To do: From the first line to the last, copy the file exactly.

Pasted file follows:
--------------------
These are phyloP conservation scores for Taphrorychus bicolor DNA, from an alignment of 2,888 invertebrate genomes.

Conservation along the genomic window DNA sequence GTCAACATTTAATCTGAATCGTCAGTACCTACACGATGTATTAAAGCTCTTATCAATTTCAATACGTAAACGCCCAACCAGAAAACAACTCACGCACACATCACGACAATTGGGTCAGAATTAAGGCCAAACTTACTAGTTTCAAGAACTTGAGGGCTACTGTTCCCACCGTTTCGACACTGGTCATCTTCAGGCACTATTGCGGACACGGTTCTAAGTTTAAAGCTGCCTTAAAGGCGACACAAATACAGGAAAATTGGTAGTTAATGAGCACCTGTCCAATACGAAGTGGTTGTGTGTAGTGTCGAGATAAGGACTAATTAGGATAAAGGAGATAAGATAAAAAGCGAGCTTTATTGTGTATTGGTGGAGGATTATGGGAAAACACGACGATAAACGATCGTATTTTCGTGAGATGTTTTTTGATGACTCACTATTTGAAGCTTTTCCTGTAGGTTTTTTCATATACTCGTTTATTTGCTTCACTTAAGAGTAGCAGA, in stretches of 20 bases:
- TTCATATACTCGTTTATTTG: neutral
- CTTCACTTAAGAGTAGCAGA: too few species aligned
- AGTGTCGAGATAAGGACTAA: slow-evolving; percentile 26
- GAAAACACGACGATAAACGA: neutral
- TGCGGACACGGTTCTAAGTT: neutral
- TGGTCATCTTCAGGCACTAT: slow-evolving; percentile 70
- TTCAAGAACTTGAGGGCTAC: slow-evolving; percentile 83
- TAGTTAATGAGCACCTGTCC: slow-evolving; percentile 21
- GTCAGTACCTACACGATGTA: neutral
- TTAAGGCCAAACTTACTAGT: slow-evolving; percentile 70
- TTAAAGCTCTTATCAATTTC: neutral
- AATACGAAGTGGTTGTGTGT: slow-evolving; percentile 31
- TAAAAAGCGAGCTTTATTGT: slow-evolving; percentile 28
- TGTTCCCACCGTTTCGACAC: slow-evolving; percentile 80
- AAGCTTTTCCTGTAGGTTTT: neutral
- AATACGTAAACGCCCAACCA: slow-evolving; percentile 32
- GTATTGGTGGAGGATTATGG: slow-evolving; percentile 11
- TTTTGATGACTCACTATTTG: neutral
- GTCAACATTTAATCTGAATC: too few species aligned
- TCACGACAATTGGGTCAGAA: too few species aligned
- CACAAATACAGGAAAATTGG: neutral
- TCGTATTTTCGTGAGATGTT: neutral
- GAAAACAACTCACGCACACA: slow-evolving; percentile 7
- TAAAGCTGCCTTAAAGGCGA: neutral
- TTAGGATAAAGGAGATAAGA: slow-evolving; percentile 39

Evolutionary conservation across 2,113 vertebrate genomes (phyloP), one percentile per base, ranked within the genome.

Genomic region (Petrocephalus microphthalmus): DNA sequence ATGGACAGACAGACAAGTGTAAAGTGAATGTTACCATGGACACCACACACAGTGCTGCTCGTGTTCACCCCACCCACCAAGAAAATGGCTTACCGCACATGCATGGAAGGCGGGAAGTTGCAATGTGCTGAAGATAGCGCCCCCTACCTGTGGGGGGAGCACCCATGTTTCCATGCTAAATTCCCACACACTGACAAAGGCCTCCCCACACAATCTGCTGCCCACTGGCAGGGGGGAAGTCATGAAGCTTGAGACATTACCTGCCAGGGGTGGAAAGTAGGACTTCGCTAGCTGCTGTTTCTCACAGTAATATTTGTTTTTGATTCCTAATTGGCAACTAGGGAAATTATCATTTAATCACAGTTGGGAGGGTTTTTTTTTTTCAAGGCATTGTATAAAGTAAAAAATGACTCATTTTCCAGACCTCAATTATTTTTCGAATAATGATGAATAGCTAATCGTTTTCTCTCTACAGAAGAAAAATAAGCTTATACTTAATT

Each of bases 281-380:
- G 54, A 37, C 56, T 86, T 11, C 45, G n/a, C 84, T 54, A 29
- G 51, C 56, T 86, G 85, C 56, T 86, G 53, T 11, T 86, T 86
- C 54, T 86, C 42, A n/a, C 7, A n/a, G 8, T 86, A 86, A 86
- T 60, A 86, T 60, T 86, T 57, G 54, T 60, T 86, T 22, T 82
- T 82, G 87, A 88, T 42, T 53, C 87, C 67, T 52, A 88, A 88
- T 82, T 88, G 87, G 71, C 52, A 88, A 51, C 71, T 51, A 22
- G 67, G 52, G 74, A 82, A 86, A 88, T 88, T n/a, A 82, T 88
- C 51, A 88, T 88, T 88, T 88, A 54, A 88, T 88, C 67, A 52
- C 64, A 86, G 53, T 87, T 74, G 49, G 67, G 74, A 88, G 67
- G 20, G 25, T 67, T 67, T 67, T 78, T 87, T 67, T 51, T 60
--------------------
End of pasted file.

These are phyloP conservation scores for Taphrorychus bicolor DNA, from an alignment of 2,888 invertebrate genomes.

Conservation along the genomic window DNA sequence GTCAACATTTAATCTGAATCGTCAGTACCTACACGATGTATTAAAGCTCTTATCAATTTCAATACGTAAACGCCCAACCAGAAAACAACTCACGCACACATCACGACAATTGGGTCAGAATTAAGGCCAAACTTACTAGTTTCAAGAACTTGAGGGCTACTGTTCCCACCGTTTCGACACTGGTCATCTTCAGGCACTATTGCGGACACGGTTCTAAGTTTAAAGCTGCCTTAAAGGCGACACAAATACAGGAAAATTGGTAGTTAATGAGCACCTGTCCAATACGAAGTGGTTGTGTGTAGTGTCGAGATAAGGACTAATTAGGATAAAGGAGATAAGATAAAAAGCGAGCTTTATTGTGTATTGGTGGAGGATTATGGGAAAACACGACGATAAACGATCGTATTTTCGTGAGATGTTTTTTGATGACTCACTATTTGAAGCTTTTCCTGTAGGTTTTTTCATATACTCGTTTATTTGCTTCACTTAAGAGTAGCAGA, in stretches of 20 bases:
- TTCATATACTCGTTTATTTG: neutral
- CTTCACTTAAGAGTAGCAGA: too few species aligned
- AGTGTCGAGATAAGGACTAA: slow-evolving; percentile 26
- GAAAACACGACGATAAACGA: neutral
- TGCGGACACGGTTCTAAGTT: neutral
- TGGTCATCTTCAGGCACTAT: slow-evolving; percentile 70
- TTCAAGAACTTGAGGGCTAC: slow-evolving; percentile 83
- TAGTTAATGAGCACCTGTCC: slow-evolving; percentile 21
- GTCAGTACCTACACGATGTA: neutral
- TTAAGGCCAAACTTACTAGT: slow-evolving; percentile 70
- TTAAAGCTCTTATCAATTTC: neutral
- AATACGAAGTGGTTGTGTGT: slow-evolving; percentile 31
- TAAAAAGCGAGCTTTATTGT: slow-evolving; percentile 28
- TGTTCCCACCGTTTCGACAC: slow-evolving; percentile 80
- AAGCTTTTCCTGTAGGTTTT: neutral
- AATACGTAAACGCCCAACCA: slow-evolving; percentile 32
- GTATTGGTGGAGGATTATGG: slow-evolving; percentile 11
- TTTTGATGACTCACTATTTG: neutral
- GTCAACATTTAATCTGAATC: too few species aligned
- TCACGACAATTGGGTCAGAA: too few species aligned
- CACAAATACAGGAAAATTGG: neutral
- TCGTATTTTCGTGAGATGTT: neutral
- GAAAACAACTCACGCACACA: slow-evolving; percentile 7
- TAAAGCTGCCTTAAAGGCGA: neutral
- TTAGGATAAAGGAGATAAGA: slow-evolving; percentile 39

Evolutionary conservation across 2,113 vertebrate genomes (phyloP), one percentile per base, ranked within the genome.

Genomic region (Petrocephalus microphthalmus): DNA sequence ATGGACAGACAGACAAGTGTAAAGTGAATGTTACCATGGACACCACACACAGTGCTGCTCGTGTTCACCCCACCCACCAAGAAAATGGCTTACCGCACATGCATGGAAGGCGGGAAGTTGCAATGTGCTGAAGATAGCGCCCCCTACCTGTGGGGGGAGCACCCATGTTTCCATGCTAAATTCCCACACACTGACAAAGGCCTCCCCACACAATCTGCTGCCCACTGGCAGGGGGGAAGTCATGAAGCTTGAGACATTACCTGCCAGGGGTGGAAAGTAGGACTTCGCTAGCTGCTGTTTCTCACAGTAATATTTGTTTTTGATTCCTAATTGGCAACTAGGGAAATTATCATTTAATCACAGTTGGGAGGGTTTTTTTTTTTCAAGGCATTGTATAAAGTAAAAAATGACTCATTTTCCAGACCTCAATTATTTTTCGAATAATGATGAATAGCTAATCGTTTTCTCTCTACAGAAGAAAAATAAGCTTATACTTAATT

Each of bases 281-380:
- G 54, A 37, C 56, T 86, T 11, C 45, G n/a, C 84, T 54, A 29
- G 51, C 56, T 86, G 85, C 56, T 86, G 53, T 11, T 86, T 86
- C 54, T 86, C 42, A n/a, C 7, A n/a, G 8, T 86, A 86, A 86
- T 60, A 86, T 60, T 86, T 57, G 54, T 60, T 86, T 22, T 82
- T 82, G 87, A 88, T 42, T 53, C 87, C 67, T 52, A 88, A 88
- T 82, T 88, G 87, G 71, C 52, A 88, A 51, C 71, T 51, A 22
- G 67, G 52, G 74, A 82, A 86, A 88, T 88, T n/a, A 82, T 88
- C 51, A 88, T 88, T 88, T 88, A 54, A 88, T 88, C 67, A 52
- C 64, A 86, G 53, T 87, T 74, G 49, G 67, G 74, A 88, G 67
- G 20, G 25, T 67, T 67, T 67, T 78, T 87, T 67, T 51, T 60